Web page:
UNHCR chief Guterres calls for safety of third-country nationals in Libya

News Stories, 22 August 2011

© UNHCR/F.Noy
Migrant workers from sub-Saharan Africa sit by the sea in Benghazi, eastern Libya.

GENEVA, August 22 (UNHCR) UN High Commissioner for Refugees António Guterres today called on all sides of the conflict in Libya to ensure that the thousands of third-country nationals trapped in Tripoli and other areas by the continuing fighting are properly protected from harm.

"Thousands of third-country nationals in Libya will be feeling great fear and uncertainty at this time," he said. "We have seen at earlier stages in this crisis that such people, Africans especially, can be particularly vulnerable to hostility or acts of vengeance. It is crucial that humanitarian law prevails through these climactic moments and that foreigners including refugees and migrant workers are being fully and properly protected from harm."

It is crucial that humanitarian law prevails through these climactic moments and that foreigners including refugees and migrant workers are being fully and properly protected from harm.

António Guterres
UN High Commissioner for Refugees

Hundreds of thousands of migrant workers, as well as people with international protection needs, have fled Libya to neighbouring countries over the course of the Libya crisis. However, many tens of thousands are believed to have remained in Tripoli and other areas.

People from sub-Saharan Africa, in particular, have been harassed or attacked because of rumours that many of them are mercenaries hired to fight in the war, which erupted in February. Many have risked their lives to escape from Libya by sea in a bid to reach Europe.

UNHCR has a presence in the besieged Libyan capital, Tripoli, and in the east of the country. UNHCR teams have also been operating on the Tunisian and Egyptian borders.

• DONATE NOW •

 

• GET INVOLVED • • STAY INFORMED •

UNHCR country pages

Advocacy

Advocacy is a key element in UNHCR activities to protect people of concern.

Angelina Jolie meets boat people in Malta, Lampedusa

Goodwill Ambassador Angelina Jolie joined UNHCR chief António Guterres on the Italian island of Lampedusa, where they met with boat people who have fled unrest in North Africa.

More than 40,000 people, including refugees and asylum-seekers, have crossed the Mediterranean on overcrowded boats and descended on the small island since the beginning of the year.

The UNHCR Goodwill Ambassador flew to Lampedusa from Malta, which has also been a destination for people fleeing North Africa by boat.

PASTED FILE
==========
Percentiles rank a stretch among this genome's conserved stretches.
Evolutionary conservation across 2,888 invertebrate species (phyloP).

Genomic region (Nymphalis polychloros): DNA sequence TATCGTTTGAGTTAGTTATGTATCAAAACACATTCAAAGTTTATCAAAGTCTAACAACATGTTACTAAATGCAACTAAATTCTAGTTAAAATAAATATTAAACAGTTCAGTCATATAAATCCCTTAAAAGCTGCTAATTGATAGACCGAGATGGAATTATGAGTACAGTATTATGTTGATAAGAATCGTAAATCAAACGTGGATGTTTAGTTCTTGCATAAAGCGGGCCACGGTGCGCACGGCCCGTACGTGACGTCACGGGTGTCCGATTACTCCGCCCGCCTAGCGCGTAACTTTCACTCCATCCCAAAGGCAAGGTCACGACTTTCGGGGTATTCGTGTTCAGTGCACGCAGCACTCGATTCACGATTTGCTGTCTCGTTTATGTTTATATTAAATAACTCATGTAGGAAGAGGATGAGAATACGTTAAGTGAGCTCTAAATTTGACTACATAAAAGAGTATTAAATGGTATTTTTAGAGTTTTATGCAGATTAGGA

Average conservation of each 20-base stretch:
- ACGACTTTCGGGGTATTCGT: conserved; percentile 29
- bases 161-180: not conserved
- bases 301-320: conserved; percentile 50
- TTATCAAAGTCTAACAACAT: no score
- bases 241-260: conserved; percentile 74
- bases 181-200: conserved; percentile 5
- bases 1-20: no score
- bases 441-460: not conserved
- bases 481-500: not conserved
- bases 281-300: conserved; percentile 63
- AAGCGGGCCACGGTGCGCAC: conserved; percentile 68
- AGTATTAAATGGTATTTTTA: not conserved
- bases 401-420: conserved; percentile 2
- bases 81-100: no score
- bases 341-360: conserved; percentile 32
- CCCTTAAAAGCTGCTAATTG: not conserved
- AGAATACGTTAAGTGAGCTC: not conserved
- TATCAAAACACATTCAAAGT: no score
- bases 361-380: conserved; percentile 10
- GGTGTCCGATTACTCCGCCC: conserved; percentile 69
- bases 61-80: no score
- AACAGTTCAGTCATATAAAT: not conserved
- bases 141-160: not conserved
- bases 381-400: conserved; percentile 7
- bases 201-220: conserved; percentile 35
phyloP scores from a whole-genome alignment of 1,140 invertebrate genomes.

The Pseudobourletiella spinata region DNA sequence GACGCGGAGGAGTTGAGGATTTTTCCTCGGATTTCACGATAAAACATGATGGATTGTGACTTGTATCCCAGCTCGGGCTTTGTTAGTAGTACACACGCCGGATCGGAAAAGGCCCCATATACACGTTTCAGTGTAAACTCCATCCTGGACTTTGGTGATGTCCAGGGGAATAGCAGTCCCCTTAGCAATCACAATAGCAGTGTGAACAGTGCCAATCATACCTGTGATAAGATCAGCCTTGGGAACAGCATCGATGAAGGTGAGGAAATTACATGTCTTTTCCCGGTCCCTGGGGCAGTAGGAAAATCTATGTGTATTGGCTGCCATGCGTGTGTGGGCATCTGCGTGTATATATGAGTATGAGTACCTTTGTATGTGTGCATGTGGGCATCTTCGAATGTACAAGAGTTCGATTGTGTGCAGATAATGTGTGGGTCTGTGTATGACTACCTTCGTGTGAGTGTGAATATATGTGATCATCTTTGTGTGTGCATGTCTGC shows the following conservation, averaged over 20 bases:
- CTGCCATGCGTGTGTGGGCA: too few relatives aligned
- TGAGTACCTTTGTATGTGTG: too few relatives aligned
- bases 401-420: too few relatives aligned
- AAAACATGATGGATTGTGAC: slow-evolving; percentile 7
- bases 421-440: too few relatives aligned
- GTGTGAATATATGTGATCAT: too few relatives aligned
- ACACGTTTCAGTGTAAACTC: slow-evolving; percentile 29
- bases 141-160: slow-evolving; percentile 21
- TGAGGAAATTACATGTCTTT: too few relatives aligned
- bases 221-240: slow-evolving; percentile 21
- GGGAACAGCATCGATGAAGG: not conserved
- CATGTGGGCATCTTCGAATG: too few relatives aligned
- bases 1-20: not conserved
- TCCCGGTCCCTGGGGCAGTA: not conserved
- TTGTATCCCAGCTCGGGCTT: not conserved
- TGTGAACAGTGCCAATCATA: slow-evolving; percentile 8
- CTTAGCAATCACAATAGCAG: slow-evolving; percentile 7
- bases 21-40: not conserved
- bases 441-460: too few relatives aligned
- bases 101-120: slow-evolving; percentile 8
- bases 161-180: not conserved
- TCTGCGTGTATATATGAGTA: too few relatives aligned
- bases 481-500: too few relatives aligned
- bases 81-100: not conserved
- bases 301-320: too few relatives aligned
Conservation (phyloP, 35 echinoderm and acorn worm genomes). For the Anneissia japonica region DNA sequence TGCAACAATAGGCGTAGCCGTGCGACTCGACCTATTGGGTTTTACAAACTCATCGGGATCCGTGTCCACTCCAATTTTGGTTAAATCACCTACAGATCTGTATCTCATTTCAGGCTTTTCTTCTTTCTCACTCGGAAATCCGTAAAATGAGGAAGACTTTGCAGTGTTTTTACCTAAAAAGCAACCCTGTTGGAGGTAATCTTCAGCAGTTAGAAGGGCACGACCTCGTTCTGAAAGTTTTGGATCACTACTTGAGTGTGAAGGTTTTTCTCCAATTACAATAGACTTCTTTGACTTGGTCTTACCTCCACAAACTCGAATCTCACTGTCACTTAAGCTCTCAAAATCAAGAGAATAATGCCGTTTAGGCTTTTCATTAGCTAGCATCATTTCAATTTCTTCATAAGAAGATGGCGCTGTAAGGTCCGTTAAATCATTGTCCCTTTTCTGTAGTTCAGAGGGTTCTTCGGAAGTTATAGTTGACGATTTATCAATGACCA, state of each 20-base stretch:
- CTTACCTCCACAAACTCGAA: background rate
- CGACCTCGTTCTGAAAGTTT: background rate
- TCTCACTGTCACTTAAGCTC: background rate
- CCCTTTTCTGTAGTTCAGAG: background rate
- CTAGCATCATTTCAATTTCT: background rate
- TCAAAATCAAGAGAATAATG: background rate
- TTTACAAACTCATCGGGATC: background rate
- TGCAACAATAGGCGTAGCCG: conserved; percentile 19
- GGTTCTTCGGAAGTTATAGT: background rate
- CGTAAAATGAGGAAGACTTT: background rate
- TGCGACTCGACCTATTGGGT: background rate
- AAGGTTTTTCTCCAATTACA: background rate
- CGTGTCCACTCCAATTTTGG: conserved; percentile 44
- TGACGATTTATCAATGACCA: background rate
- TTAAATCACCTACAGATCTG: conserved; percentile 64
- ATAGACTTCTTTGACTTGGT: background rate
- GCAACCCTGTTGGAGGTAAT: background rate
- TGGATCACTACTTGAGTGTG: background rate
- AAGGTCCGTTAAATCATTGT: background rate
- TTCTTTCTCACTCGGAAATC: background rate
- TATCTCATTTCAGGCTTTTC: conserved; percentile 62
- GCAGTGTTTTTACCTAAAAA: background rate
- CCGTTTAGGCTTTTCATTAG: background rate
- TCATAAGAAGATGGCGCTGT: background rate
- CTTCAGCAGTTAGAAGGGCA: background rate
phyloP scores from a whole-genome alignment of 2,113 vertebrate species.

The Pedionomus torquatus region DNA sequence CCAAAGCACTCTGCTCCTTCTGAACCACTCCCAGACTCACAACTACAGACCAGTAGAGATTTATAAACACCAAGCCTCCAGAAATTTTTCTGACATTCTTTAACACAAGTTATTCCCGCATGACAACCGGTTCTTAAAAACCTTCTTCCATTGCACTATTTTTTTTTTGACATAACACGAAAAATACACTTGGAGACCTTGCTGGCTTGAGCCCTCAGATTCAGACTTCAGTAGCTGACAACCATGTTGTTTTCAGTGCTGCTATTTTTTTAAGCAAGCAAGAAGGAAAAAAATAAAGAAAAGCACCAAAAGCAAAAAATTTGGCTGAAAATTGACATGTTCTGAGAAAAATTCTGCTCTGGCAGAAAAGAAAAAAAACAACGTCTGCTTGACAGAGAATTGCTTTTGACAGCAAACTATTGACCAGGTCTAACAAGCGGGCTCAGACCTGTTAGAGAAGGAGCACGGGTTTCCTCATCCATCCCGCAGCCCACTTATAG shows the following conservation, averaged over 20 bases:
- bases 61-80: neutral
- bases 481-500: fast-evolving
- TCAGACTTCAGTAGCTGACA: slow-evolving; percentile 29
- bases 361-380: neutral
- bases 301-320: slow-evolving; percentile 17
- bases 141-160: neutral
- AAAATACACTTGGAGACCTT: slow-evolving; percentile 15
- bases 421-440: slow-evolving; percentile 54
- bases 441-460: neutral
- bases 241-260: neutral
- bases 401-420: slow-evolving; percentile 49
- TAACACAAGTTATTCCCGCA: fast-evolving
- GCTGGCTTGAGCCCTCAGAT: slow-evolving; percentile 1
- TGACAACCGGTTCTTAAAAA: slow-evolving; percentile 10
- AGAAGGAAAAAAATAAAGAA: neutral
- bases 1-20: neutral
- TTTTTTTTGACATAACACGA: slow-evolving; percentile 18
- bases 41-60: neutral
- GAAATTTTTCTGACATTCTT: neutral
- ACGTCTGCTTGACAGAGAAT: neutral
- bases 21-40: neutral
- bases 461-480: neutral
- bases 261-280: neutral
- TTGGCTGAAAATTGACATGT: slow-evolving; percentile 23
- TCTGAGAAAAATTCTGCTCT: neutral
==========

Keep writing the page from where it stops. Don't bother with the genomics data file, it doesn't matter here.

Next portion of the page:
Angelina Jolie meets boat people in Malta, Lampedusa

Resettlement from Tunisia's Choucha Camp

Between February and October 2011, more than 1 million people crossed into Tunisia to escape conflict in Libya. Most were migrant workers who made their way home or were repatriated, but the arrivals included refugees and asylum-seekers who could not return home or live freely in Tunisia.

UNHCR has been trying to find solutions for these people, most of whom ended up in the Choucha Transit Camp near Tunisia's border with Libya. Resettlement remains the most viable solution for those registered as refugees at Choucha before a cut-off date of December 1, 2011.

As of late April, 14 countries had accepted 2,349 refugees for resettlement, 1,331 of whom have since left Tunisia. The rest are expected to leave Choucha later this year. Most have gone to Australia, Norway and the United States. But there are a more than 2,600 refugees and almost 140 asylum-seekers still in the camp. UNHCR continues to advocate with resettlement countries to find solutions for them.

Resettlement from Tunisia's Choucha Camp

Crisis in Libya

UNHCR is working with the Tunisian and Egyptian authorities and aid groups to manage the dramatic influx of tens of thousands of people fleeing Libya. By the beginning of March, two weeks after the violence erupted in Libya, more than 140,000 people had fled to the neighbouring countries, while thousands more were waiting to cross. Most are Egyptian and Tunisian nationals, though small numbers of Libyans and other nationalities are managing to escape. UNHCR is particularly concerned about thousands of refugees and other foreigners trapped inside Libya, especially people from sub-Saharan Africa. The following photo essay gives a glimpse into what is happening at the borders.

Crisis in Libya

UNHCR Syrians KhomsPlay video

UNHCR Syrians Khoms

The end of a long, silent journey: Two Eritreans in Libya Play video

The end of a long, silent journey: Two Eritreans in Libya

Two Eritreans set out on a perilous journey to Europe, crossing Sudan and the Sahara arriving in Libya during its 2011 revolution. They arrive in Tripoli having avoided the risks of detention and despite contending with a crippling handicap: both David and his wife Amitu are deaf and mute.
Khaled Hosseini - No one chooses to be a refugeePlay video

Khaled Hosseini - No one chooses to be a refugee

UNHCR's 2012 World Refugee Day global social advocacy campaign, "Dilemmas", aims to help fight intolerance and xenophobia against refugees. UNHCR Goodwill Envoy Khaled Hosseini and a host of other celebrities echo the same strong message: No one chooses to be a refugee.